AuthorDe Jong, David Henry, 1961-
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PublisherThe University of Arizona.
RightsCopyright © is held by the author. Digital access to this material is made possible by the University Libraries, University of Arizona. Further transmission, reproduction or presentation (such as public display or performance) of protected items is prohibited except with permission of the author.
AbstractEducation is and always has been an important component of American Indian life. Contrary to popular understanding, American Indians have always had a system of education which imparted understanding and cultural genetics to the rising generation. With European contact, this viable system of education was discredited; consequently, American Indians were viewed as "uncivilized" and in need of a Euro-American education. As the egregious five hundredth anniversary of European discovery of the new World approaches, educational policy makers still view the indigenous Americans as void of a culture worth perpetuating and therefore in need of a prescribed education. While Native Americans today are not adverse to Western education, they view it in a perfunctory manner because it is still designed to acculturate rather than educate. This constitutes miseducation and therefore is a foe against whom many American Indians battle for survival, both as a people and as individuals.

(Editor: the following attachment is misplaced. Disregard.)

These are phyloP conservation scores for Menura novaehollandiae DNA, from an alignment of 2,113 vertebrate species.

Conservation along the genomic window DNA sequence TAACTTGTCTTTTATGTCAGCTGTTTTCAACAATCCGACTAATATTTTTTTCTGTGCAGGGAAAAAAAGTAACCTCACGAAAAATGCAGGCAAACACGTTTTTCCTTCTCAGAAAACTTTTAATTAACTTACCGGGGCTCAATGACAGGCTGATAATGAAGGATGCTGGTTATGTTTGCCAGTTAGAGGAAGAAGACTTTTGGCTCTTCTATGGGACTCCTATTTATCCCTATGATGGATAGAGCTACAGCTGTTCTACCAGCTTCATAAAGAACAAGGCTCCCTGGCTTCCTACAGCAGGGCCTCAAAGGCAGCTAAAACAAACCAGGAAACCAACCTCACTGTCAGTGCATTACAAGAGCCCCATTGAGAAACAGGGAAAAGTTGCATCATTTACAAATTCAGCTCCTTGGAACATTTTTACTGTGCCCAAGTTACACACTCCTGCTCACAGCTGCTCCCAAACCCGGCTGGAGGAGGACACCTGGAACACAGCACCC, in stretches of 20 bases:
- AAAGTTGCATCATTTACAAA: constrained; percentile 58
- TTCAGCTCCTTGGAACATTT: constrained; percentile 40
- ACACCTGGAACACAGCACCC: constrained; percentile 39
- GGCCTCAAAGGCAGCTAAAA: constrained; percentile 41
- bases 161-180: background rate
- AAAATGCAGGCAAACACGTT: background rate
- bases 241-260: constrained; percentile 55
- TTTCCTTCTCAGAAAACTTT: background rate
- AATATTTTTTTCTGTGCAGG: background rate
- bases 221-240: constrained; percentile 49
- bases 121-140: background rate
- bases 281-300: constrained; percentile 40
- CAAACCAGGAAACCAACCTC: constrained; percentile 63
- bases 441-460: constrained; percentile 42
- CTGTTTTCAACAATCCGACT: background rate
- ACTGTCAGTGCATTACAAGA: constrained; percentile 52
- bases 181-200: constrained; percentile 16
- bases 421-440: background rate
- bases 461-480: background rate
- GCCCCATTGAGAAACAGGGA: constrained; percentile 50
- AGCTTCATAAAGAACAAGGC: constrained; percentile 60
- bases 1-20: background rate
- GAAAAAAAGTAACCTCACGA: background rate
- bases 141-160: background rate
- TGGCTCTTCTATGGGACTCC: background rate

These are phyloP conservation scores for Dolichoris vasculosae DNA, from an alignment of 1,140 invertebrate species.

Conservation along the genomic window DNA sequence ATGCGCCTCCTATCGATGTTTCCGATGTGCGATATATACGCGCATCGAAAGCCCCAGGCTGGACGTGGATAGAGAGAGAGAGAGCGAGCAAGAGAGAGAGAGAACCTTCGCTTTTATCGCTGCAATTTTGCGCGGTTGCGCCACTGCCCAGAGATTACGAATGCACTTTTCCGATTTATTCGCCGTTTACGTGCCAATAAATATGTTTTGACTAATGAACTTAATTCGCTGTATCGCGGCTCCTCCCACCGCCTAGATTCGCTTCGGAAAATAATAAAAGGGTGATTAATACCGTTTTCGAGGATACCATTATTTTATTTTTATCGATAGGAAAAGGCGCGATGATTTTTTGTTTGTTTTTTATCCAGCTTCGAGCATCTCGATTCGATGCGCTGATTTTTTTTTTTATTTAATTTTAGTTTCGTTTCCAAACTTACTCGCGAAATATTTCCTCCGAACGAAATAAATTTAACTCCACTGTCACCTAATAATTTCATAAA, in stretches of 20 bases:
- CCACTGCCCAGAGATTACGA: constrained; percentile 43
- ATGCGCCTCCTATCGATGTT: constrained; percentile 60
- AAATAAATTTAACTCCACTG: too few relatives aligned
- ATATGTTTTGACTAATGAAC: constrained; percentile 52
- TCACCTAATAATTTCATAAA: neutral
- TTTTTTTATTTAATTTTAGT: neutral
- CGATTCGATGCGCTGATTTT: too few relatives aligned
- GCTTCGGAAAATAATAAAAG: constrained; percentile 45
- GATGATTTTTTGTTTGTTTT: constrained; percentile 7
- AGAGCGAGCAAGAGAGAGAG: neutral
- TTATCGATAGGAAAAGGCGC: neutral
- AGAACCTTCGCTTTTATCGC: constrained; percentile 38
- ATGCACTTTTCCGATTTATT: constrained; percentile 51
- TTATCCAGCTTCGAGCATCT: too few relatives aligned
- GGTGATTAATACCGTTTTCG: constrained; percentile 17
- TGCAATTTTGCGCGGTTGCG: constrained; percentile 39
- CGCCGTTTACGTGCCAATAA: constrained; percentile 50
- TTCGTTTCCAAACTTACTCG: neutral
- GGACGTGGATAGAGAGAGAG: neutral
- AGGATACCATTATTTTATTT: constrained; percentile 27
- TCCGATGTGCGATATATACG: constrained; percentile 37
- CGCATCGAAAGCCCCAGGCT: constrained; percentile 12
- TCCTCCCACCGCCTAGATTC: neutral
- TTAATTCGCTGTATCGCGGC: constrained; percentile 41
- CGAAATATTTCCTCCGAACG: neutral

Degree ProgramGraduate College
American Indian Studies